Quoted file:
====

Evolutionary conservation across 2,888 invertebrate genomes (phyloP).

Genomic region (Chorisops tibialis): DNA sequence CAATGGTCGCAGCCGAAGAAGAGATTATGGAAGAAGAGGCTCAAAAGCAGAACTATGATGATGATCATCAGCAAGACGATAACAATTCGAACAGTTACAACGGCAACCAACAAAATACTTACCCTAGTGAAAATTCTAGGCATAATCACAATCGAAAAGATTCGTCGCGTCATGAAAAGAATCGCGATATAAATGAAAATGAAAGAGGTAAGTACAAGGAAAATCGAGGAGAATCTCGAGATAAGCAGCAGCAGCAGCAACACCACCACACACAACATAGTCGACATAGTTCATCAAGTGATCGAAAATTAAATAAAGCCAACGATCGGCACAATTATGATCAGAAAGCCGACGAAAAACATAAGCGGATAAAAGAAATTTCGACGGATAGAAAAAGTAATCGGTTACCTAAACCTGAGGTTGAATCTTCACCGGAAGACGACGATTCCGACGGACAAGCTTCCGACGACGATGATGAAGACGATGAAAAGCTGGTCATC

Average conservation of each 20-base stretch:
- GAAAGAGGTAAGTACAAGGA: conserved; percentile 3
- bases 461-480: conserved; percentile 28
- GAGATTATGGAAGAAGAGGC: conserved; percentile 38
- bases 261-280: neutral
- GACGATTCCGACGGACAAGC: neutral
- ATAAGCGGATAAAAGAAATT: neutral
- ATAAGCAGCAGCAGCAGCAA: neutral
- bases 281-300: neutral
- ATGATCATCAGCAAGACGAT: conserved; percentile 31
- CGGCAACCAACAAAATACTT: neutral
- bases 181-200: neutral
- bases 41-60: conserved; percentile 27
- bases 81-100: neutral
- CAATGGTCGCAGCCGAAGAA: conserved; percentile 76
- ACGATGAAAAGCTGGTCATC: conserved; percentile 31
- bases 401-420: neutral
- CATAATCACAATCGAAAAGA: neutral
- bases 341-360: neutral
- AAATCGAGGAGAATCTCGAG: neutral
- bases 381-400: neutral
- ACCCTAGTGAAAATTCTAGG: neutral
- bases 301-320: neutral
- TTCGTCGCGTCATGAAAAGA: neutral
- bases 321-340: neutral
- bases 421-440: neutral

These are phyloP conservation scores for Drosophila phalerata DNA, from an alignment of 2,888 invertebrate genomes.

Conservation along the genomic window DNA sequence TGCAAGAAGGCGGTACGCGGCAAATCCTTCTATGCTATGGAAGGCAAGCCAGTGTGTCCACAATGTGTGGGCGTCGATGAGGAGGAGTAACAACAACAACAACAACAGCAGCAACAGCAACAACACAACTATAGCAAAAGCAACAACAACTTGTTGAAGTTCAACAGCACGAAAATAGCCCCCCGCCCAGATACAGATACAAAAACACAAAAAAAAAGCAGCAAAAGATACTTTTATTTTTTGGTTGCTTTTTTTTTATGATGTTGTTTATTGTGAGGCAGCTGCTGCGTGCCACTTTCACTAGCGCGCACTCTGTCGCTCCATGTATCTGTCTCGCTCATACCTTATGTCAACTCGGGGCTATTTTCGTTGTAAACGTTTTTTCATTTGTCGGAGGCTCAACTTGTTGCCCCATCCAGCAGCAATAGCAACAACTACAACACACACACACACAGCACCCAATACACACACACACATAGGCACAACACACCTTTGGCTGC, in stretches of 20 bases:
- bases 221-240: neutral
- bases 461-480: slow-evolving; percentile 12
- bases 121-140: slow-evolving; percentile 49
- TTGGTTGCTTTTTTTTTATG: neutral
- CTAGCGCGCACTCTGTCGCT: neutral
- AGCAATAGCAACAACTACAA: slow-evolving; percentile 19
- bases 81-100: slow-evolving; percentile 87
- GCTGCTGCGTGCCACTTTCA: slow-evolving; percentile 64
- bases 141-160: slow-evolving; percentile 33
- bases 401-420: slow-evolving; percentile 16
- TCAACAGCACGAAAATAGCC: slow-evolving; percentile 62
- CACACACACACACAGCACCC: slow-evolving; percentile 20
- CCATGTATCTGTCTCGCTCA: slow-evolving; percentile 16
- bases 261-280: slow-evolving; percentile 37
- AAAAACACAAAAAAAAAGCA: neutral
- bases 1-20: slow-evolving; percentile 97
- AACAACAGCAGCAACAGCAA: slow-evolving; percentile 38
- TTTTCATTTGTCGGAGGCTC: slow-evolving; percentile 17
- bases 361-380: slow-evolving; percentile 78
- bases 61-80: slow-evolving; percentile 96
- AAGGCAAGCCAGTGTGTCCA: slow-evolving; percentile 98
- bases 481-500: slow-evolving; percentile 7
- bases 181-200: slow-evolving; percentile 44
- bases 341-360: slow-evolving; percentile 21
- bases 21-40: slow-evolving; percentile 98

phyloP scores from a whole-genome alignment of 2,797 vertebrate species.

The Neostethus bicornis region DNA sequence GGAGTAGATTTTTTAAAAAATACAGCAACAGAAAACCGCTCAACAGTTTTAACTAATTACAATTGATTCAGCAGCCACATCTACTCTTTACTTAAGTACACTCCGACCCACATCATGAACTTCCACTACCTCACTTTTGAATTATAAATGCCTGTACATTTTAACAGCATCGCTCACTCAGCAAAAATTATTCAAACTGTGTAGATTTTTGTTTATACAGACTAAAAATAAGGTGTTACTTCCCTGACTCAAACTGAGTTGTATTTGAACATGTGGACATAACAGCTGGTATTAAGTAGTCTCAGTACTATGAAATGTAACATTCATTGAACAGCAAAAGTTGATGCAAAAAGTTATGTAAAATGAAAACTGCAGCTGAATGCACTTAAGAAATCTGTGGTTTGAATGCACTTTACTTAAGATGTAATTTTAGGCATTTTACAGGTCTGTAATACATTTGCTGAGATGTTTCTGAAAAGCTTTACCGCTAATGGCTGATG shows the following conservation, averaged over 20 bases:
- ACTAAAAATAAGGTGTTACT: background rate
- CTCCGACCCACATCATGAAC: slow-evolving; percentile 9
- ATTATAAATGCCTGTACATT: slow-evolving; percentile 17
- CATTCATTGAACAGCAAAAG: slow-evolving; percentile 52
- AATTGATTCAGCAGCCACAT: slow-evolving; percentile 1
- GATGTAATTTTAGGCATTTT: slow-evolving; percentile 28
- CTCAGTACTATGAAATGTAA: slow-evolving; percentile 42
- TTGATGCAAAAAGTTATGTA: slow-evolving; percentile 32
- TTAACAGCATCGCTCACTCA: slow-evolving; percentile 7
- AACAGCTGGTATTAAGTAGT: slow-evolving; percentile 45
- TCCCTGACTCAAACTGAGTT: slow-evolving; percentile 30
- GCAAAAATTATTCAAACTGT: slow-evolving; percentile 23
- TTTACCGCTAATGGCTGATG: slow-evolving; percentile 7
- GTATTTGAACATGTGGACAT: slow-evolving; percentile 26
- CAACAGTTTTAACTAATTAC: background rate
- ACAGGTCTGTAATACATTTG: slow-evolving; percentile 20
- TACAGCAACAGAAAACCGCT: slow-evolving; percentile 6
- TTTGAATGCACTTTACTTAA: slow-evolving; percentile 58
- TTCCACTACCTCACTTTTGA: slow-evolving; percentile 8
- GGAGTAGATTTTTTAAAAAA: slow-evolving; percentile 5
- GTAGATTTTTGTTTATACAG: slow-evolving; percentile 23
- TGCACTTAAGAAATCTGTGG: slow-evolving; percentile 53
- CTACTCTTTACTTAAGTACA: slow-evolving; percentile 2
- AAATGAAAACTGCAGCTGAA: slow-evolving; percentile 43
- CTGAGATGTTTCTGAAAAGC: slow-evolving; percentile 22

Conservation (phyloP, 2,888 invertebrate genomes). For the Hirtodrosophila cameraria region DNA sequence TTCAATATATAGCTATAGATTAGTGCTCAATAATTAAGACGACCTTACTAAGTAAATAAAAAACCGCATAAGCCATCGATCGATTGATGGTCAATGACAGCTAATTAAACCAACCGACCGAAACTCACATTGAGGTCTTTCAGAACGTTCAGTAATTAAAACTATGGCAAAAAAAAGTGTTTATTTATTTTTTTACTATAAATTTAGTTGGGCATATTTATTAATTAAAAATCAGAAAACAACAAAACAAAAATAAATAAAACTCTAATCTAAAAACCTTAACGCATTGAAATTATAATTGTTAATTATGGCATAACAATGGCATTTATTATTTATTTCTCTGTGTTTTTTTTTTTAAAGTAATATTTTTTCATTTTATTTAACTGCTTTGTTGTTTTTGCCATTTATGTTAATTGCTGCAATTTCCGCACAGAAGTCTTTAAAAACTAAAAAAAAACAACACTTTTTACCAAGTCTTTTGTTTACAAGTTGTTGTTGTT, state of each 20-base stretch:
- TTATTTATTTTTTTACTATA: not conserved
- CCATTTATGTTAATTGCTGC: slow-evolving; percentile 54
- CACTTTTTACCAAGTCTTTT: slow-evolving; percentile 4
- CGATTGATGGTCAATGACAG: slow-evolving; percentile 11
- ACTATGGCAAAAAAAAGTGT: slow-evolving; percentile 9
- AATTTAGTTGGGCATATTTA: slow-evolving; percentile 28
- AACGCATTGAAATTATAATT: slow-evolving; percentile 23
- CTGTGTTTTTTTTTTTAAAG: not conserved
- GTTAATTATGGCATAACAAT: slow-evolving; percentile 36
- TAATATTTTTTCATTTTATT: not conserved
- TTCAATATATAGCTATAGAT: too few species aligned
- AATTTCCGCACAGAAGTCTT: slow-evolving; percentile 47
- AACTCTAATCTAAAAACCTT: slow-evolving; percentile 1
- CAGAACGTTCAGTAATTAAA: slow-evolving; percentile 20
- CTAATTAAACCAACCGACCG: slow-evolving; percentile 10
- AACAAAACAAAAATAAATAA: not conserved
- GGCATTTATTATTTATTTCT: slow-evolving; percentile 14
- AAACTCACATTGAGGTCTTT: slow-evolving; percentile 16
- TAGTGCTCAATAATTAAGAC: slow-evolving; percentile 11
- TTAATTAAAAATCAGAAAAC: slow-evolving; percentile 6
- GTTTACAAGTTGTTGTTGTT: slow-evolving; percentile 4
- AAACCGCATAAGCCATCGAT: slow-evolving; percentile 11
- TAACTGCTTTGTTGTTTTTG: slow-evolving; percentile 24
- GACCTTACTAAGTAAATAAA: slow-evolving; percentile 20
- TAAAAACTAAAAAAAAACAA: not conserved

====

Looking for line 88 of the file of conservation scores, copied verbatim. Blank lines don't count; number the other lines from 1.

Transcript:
- ACTATGGCAAAAAAAAGTGT: slow-evolving; percentile 9